And I hear these things from designers and engineers! If they donít have a real grasp of what is going on, does that get in the way of the success of their designs? I guess anyone can get lucky now and then?

    And I also agree that a good recording versus a bad recording makes one hell of a lot more difference than any of it. A poor recording sounds bad, no matter what you do, the better the equipment, the worse it sounds.

    Russell

  10. #20
    Join Date: Jan 2008

    Location: Wrexham, North Wales, UK

    Posts: 84,796
    I'm AudioAl'sArbiterForPISHANTO.

    Default

    Quote Originally Posted by Opti-cal View Post
    I have a love/hate relationship with scientific "facts".

    We use facts indefinitely to build systems based on scientific theory. They help us understand how sound travels from recording format via source and through various amplification stages into your speakers/headphones.

    However these "facts" don't really explain the effects these frequencies, that apparently cannot be heard, have on your brain. You certainly do not have to "hear" the frequencies for them to have an effect on your "hearing/portrayal" (and therefore your appreciation) of the music.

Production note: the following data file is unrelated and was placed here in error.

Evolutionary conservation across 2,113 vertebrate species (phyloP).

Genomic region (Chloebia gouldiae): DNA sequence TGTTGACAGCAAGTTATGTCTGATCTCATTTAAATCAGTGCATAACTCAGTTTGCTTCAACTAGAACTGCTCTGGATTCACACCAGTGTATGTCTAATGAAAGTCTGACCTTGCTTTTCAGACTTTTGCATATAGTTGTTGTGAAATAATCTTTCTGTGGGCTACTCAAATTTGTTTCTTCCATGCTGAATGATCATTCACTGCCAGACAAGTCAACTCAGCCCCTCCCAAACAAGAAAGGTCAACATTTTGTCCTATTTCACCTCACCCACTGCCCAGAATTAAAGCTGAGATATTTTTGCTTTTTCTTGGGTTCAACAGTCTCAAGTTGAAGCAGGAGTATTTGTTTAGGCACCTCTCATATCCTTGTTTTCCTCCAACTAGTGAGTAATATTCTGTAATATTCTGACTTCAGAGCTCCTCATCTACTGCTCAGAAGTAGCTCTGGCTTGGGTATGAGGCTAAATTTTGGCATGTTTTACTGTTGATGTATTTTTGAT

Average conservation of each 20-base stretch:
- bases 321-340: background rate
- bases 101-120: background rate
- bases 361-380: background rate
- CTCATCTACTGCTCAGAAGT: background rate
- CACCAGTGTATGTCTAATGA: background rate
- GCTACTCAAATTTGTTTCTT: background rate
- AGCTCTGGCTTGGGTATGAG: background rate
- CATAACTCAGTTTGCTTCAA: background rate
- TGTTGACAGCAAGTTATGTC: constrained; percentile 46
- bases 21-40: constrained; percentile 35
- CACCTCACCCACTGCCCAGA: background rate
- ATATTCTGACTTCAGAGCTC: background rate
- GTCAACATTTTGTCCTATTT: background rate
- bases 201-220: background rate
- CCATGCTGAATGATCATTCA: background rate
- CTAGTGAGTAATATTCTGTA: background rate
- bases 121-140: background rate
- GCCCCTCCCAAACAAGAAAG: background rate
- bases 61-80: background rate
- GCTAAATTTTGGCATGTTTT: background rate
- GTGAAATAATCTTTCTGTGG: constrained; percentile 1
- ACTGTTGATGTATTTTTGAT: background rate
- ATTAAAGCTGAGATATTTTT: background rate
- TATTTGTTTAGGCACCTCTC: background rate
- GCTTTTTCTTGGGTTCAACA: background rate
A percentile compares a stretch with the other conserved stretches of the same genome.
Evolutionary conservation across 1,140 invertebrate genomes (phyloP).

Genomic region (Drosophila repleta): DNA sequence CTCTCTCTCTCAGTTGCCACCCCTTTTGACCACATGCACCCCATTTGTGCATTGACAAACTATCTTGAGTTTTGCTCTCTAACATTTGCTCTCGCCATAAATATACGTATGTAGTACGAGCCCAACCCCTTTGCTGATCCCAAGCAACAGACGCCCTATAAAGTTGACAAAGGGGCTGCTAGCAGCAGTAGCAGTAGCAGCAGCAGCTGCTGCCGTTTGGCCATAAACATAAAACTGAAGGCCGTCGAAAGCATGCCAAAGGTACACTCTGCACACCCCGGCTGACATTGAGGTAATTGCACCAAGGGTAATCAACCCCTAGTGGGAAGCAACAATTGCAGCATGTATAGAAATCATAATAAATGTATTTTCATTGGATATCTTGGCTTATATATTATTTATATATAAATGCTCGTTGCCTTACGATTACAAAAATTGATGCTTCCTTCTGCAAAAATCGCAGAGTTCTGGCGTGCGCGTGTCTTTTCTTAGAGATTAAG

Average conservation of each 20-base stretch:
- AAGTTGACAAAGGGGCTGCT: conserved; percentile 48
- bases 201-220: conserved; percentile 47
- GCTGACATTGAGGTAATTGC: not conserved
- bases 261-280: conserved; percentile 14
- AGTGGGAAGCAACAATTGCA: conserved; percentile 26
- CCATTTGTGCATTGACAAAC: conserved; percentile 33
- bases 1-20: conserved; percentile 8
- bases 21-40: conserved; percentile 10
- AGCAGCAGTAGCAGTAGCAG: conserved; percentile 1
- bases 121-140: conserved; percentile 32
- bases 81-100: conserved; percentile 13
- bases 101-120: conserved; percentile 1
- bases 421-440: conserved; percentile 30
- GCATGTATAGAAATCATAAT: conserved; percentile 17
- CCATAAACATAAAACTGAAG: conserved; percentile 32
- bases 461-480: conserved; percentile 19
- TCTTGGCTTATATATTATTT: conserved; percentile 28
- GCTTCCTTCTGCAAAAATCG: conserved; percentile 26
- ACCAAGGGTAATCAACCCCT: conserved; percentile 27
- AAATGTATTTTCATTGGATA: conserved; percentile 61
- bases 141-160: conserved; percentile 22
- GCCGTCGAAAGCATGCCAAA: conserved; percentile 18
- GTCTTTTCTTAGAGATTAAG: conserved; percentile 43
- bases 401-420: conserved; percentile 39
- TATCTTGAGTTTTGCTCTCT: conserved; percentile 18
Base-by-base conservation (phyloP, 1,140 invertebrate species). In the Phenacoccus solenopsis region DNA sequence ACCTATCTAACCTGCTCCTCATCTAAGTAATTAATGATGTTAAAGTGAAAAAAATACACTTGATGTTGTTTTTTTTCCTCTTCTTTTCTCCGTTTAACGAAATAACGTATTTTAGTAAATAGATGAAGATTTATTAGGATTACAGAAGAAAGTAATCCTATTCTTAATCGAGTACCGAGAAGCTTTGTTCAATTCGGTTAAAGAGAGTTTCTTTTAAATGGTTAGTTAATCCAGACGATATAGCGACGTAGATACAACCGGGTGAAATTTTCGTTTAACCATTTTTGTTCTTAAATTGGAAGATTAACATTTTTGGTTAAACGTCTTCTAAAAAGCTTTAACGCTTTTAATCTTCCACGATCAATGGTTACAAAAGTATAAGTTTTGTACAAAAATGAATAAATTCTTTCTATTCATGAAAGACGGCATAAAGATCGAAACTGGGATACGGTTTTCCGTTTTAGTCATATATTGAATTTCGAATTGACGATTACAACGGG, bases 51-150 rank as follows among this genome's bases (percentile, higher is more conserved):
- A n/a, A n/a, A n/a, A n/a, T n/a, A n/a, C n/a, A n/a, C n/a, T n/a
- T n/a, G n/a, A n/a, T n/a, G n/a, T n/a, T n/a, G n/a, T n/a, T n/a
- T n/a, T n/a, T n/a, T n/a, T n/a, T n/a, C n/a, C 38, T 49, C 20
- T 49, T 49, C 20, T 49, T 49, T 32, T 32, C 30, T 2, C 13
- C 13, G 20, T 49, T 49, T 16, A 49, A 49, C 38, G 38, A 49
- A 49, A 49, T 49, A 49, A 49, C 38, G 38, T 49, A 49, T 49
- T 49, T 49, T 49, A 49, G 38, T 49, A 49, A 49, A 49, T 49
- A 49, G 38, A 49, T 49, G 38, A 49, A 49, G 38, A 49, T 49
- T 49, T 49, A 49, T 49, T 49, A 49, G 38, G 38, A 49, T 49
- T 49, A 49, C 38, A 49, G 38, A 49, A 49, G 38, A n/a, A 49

As others have eluded to sub bass frequencies are felt and ultrasonic ones perceived (they can also break glass etc). Also consider the effects these frequencies have on the rest of the recording.

    We may not hear them but they may have some effect on other notes that were being recorded at the same time. I'm speculating in this previous sentence but having mixed digital music in the past I can tell you that sometimes removing what technically a human ear cannot detect in a recording, can effect that recording in both positive and negative ways.

    I've also attempted to "clean up" ambient, live recordings and sometimes the silence (which often has detectable noise well above 15k) when removed, again, removes something more from the recording.


    Plus think how devastated our K9 friends would be if we started cutting off the extra frequencies in our favorite albums, they expect to hear them!!
    Excellent post, Chris. I concur completely, especially with the bit in bold! And that's why in audio, forming opinions based on said 'facts' will only ever take you so far, certainly in terms of understanding how we as humans 'hear' music.

    Marco.